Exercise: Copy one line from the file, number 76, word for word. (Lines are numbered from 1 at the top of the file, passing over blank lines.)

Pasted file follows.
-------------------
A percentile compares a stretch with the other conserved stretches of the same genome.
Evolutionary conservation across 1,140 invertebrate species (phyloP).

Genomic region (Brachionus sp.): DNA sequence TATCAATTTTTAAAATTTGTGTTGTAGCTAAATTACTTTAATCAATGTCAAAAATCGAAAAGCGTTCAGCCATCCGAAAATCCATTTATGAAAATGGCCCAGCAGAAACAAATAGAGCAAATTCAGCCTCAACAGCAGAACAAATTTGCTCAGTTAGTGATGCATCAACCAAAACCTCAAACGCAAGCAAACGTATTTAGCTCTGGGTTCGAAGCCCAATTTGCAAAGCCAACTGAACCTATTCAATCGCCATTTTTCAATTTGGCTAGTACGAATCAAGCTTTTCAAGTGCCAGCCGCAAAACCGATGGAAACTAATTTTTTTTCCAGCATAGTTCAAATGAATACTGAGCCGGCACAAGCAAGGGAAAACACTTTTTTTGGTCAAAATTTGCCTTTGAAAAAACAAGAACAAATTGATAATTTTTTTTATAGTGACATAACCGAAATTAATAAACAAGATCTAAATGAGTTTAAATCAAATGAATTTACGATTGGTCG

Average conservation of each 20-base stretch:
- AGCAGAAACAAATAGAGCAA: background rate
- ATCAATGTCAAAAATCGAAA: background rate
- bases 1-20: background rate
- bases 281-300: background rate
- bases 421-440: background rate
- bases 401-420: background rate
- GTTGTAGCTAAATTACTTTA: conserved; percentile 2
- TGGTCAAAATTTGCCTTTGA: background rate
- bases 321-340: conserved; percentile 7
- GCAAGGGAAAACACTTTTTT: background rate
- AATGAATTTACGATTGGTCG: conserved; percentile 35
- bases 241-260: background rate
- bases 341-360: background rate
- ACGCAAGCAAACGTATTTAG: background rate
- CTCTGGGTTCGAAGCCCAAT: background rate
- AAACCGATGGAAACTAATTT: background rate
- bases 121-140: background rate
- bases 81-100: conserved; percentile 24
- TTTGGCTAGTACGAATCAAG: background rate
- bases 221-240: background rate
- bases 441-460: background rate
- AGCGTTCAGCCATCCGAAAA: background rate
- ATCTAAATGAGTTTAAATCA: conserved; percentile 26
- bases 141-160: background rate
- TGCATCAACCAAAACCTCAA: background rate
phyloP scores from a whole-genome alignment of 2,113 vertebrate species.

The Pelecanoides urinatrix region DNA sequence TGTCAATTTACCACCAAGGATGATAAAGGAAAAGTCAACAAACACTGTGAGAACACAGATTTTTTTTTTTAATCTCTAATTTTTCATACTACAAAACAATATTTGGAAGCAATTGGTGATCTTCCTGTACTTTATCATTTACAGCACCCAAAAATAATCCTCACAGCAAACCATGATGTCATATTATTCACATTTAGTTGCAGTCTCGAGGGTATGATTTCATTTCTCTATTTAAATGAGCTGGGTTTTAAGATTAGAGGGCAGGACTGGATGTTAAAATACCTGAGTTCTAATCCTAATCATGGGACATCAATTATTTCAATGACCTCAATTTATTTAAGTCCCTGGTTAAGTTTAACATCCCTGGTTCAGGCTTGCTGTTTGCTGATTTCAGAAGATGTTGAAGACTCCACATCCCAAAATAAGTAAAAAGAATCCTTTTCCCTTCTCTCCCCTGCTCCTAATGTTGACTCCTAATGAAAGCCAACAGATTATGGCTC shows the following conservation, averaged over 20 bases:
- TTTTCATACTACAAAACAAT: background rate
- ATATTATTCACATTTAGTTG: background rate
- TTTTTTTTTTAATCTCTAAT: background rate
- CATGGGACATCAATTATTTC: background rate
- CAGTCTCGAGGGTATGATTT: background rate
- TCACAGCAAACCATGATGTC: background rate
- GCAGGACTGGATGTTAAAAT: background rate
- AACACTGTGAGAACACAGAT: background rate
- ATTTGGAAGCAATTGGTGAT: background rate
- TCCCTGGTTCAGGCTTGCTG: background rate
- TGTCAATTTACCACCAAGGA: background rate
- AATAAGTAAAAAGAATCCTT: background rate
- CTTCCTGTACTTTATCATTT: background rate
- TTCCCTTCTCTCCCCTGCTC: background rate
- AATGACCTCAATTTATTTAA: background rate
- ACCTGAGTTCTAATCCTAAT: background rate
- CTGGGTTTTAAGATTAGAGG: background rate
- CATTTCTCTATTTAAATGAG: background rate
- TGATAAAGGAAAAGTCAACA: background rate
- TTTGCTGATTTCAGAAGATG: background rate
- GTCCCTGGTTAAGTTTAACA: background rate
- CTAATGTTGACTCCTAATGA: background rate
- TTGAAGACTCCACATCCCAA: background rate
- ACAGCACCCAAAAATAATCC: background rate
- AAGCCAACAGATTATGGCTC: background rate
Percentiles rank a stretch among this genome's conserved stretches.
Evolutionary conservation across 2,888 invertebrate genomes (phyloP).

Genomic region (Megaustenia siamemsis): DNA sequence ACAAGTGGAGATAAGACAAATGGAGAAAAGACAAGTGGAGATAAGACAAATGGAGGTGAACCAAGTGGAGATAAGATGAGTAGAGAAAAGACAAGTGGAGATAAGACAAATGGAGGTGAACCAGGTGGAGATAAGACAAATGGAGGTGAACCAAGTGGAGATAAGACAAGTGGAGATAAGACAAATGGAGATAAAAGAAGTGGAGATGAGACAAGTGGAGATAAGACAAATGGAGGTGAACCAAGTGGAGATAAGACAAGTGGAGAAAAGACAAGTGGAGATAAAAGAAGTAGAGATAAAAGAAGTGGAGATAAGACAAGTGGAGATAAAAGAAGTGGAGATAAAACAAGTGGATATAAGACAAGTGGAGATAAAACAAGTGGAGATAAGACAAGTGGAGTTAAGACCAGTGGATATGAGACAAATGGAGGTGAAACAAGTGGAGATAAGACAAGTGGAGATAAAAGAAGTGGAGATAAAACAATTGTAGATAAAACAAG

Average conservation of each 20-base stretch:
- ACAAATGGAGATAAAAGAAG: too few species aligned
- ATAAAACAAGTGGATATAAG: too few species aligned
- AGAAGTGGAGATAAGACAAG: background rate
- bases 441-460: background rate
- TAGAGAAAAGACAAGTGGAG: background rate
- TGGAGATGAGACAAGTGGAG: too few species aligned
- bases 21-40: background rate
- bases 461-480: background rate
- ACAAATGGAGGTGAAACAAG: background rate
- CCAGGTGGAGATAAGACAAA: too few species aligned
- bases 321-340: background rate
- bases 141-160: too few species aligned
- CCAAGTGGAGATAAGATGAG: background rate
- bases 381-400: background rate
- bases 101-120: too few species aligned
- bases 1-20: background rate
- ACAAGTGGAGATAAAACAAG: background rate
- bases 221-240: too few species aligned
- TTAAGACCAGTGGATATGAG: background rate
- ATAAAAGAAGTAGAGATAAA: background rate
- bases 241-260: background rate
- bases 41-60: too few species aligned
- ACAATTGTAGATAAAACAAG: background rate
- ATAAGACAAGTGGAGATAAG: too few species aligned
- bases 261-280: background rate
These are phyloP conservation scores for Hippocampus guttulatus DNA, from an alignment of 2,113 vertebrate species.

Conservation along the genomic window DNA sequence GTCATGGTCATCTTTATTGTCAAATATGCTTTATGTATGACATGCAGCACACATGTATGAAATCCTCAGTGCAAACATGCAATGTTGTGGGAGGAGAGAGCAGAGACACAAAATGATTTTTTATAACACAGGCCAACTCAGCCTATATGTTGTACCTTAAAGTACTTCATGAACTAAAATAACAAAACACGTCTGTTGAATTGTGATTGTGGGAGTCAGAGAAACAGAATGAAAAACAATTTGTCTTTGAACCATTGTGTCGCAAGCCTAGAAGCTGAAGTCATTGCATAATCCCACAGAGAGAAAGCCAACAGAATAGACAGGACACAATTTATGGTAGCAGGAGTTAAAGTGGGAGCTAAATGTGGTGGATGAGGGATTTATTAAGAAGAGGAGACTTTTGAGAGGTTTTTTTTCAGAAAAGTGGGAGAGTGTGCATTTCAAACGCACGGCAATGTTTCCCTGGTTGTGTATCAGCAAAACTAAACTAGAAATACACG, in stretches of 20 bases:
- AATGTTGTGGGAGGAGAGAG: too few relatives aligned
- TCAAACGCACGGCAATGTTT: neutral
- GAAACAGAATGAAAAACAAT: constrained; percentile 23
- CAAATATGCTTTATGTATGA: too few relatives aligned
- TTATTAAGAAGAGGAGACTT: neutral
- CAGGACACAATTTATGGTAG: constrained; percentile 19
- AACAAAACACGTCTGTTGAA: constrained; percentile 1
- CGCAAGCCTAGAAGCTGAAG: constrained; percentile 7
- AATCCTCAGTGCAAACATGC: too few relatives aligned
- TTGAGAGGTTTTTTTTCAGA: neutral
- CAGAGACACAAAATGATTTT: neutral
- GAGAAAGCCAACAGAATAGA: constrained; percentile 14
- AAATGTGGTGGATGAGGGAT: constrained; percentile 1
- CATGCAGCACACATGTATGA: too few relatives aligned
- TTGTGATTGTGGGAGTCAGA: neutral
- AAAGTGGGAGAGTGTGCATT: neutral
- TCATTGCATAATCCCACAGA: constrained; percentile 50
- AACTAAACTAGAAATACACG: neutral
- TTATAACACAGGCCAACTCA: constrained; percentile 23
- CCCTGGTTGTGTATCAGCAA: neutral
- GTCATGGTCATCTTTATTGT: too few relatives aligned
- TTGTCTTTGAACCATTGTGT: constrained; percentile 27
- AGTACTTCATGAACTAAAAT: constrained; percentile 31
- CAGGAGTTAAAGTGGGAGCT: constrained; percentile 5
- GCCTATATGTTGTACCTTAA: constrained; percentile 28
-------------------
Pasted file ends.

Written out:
- bases 1-20: background rate